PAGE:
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Trexall Warnings and Precautions

If you have chronic liver disease, you should not take Trexall. Warnings and precautions also apply to people with a weakened immune system and women who are pregnant or breastfeeding. To help ensure a safe, effective treatment process, make sure your healthcare knows if you have any other medical conditions or any allergies.

What Should I Tell My Healthcare Provider Before Taking Trexall?

Prior to taking Trexall™ (methotrexate), talk to your healthcare provider if you have:
 
  • A weakened immune system due to HIV, AIDS, or various other causes
  • Low blood cell counts of any type, such as anemia or low platelets
  • Liver disease, such as cirrhosis, hepatitis, or liver failure
  • Alcoholism
  • Plans to receive radiation treatments
  • Any allergies, including to food, dyes, or preservatives.
     
Also, let your healthcare provider know if you are:
 
  • Pregnant or thinking of becoming pregnant
  • Breastfeeding.
     
Be sure to tell your healthcare provider about all other medicines you may be taking, including prescription and nonprescription medications, vitamins, and herbal supplements.
 

Specific Precautions and Warnings for Trexall

Precautions and warnings to be aware of prior to taking Trexall include the following:
 
  • Trexall is considered a pregnancy Category X medicine, which means it presents a clear risk of harm to the fetus (see Methotrexate and Pregnancy for more information). Women should use appropriate birth control while taking this drug and should not attempt to get pregnant until a full menstrual cycle after stopping the medication. Men should not try to conceive a child for at least three months after stopping Trexall.
     
  • Trexall is a powerful medication capable of producing significant toxicity. It should be reserved for treating severe diseases in people who have already tried less toxic treatment alternatives.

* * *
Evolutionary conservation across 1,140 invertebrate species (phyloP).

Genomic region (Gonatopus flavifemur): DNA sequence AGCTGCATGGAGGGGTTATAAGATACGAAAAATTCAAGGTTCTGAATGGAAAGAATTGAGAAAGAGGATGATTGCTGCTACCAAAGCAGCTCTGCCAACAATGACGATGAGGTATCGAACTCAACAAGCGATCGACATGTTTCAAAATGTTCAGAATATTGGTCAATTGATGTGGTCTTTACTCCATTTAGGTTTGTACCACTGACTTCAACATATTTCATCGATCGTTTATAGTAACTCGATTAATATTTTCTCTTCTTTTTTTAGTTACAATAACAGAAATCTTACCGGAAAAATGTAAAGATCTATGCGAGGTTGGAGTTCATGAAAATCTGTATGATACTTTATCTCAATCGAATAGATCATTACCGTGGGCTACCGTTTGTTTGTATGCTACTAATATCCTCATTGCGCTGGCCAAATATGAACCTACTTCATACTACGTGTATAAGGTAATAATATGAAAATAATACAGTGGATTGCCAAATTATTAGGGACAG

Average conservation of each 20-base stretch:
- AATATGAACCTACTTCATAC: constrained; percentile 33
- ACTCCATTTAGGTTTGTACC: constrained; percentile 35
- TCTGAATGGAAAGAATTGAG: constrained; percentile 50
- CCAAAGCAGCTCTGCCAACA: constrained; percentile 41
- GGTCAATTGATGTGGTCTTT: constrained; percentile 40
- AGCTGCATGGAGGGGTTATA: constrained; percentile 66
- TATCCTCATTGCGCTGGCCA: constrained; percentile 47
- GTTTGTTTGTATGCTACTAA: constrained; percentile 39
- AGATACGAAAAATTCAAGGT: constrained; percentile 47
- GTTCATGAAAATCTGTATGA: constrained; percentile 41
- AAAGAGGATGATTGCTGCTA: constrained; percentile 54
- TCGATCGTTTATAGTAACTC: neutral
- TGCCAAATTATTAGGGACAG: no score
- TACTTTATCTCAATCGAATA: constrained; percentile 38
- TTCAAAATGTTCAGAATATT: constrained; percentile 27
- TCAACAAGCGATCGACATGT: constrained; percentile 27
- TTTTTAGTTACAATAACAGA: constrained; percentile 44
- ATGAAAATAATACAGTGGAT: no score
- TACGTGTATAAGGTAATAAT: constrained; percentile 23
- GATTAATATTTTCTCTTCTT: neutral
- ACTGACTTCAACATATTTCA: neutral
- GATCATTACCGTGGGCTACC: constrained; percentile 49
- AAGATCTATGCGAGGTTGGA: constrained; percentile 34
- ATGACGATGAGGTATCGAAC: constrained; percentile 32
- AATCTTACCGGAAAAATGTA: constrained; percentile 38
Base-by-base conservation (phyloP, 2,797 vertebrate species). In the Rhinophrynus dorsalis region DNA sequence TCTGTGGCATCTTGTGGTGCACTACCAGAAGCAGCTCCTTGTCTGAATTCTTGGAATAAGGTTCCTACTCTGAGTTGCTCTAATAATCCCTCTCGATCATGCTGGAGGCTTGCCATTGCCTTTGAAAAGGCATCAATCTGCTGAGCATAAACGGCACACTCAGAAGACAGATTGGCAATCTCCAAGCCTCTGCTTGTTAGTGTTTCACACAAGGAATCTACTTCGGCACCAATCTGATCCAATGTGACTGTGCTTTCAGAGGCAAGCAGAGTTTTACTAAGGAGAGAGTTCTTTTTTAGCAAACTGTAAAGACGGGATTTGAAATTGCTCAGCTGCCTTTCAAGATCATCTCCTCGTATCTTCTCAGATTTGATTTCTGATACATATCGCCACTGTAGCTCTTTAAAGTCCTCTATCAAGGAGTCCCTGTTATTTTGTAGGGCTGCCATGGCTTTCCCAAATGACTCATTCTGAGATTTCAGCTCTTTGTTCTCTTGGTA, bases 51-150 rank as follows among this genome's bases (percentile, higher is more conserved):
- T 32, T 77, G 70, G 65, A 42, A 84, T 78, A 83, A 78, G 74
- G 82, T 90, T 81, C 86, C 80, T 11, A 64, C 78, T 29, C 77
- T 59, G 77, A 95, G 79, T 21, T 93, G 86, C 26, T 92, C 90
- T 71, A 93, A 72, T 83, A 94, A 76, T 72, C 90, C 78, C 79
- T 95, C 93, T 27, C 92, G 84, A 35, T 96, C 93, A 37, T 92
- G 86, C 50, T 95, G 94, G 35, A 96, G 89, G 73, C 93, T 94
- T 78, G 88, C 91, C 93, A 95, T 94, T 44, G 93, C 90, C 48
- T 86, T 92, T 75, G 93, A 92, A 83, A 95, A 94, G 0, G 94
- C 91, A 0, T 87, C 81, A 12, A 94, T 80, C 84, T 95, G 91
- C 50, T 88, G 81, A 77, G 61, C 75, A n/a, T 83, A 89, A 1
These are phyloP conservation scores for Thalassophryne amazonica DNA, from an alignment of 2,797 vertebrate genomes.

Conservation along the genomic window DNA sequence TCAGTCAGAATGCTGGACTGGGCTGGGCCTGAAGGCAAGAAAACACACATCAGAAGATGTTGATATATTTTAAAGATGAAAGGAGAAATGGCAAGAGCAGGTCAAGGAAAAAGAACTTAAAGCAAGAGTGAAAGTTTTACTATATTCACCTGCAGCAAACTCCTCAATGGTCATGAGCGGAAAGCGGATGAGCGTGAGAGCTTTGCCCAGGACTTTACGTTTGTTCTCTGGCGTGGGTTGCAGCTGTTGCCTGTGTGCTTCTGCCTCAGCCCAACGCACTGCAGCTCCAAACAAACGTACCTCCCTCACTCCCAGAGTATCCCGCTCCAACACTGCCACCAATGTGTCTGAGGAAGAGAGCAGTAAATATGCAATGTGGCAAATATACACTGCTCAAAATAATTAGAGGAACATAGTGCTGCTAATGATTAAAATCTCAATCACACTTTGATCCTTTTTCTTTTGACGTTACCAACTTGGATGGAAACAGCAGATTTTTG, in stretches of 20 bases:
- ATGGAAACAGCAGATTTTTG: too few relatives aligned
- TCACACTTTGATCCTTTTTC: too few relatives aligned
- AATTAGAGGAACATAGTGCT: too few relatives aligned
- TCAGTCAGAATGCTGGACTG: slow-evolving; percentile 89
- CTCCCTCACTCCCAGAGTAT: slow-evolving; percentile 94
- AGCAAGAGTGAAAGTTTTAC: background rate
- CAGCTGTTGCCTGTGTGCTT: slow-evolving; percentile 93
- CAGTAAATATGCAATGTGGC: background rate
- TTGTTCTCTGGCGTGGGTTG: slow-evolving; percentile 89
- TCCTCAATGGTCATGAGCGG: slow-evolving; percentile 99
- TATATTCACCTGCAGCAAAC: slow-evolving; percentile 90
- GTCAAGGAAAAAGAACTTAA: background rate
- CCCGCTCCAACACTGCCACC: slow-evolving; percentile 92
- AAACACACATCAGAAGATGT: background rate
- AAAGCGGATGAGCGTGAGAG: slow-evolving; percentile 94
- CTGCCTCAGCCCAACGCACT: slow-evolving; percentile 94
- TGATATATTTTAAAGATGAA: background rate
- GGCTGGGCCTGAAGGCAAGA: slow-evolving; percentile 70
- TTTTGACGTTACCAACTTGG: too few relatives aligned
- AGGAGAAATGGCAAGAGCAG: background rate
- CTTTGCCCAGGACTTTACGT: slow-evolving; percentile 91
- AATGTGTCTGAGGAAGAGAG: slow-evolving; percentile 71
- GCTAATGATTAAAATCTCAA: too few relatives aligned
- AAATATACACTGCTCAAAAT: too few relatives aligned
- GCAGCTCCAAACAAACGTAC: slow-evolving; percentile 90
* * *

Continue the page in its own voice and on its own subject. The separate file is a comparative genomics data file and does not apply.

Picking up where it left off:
• All people taking Trexall must be closely and regularly monitored. This may include various tests, such as blood tests to check liver and kidney function, chest x-rays, and even periodic liver biopsies. Frequent blood tests to check blood cell counts are also necessary.
     
  • This medication can cause liver fibrosis and cirrhosis, especially with long-term use.
     
  • Trexall can cause serious lung problems. Let your healthcare provider know if you develop a dry cough and/or shortness of breath.
     
  • In rare cases, this medicine can cause serious skin reactions that may involve a potentially disfiguring or fatal loss of skin tissue. Let your healthcare provider know if you develop any unexplained rash while taking Trexall.
     
  • Low blood cell counts due to Trexall can be quite dangerous. Depending on the type, such problems can increase the risk of dangerous infections or life-threatening bleeding.
     
  • Taking this drug while receiving radiation treatments may increase the risk of tissue and bone damage.
     
  • Trexall may sometimes cause lymphoma (a type of cancer), which will sometimes go away once treatment is stopped.
     
  • This medicine passes through breast milk and could cause serious problems in a nursing child. Therefore, if you are breastfeeding, check with your healthcare provider before taking Trexall (see Methotrexate and Breastfeeding).
     
  • Trexall can interact with certain medications (see Trexall Drug Interactions).
     
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Trexall Medication Information

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